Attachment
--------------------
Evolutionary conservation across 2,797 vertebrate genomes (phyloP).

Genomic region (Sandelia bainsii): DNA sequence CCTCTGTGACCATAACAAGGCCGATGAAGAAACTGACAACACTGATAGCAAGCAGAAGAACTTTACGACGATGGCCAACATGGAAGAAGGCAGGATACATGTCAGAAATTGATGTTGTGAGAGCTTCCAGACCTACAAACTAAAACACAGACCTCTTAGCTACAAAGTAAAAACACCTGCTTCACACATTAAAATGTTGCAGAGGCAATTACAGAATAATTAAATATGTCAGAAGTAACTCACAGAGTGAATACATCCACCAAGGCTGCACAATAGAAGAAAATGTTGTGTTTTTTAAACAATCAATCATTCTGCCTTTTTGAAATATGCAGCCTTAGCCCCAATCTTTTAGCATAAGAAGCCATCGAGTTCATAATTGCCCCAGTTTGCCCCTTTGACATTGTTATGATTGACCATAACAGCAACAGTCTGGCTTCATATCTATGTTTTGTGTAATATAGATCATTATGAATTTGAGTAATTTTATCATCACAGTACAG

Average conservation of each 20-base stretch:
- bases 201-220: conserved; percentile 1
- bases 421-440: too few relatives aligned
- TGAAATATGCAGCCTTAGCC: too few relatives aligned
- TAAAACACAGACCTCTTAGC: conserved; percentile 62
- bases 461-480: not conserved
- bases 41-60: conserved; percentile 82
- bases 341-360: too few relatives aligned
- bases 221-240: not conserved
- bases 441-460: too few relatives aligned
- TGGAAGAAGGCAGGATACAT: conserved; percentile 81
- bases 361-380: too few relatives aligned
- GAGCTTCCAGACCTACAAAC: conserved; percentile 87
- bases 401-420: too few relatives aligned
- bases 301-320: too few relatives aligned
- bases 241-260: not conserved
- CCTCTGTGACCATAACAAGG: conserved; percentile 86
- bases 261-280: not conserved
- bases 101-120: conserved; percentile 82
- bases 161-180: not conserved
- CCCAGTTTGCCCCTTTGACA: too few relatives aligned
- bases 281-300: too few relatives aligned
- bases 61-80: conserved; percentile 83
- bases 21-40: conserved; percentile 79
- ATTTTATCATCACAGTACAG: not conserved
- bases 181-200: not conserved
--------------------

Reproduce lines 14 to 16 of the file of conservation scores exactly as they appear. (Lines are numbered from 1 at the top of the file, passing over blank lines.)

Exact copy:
- bases 361-380: too few relatives aligned
- GAGCTTCCAGACCTACAAAC: conserved; percentile 87
- bases 401-420: too few relatives aligned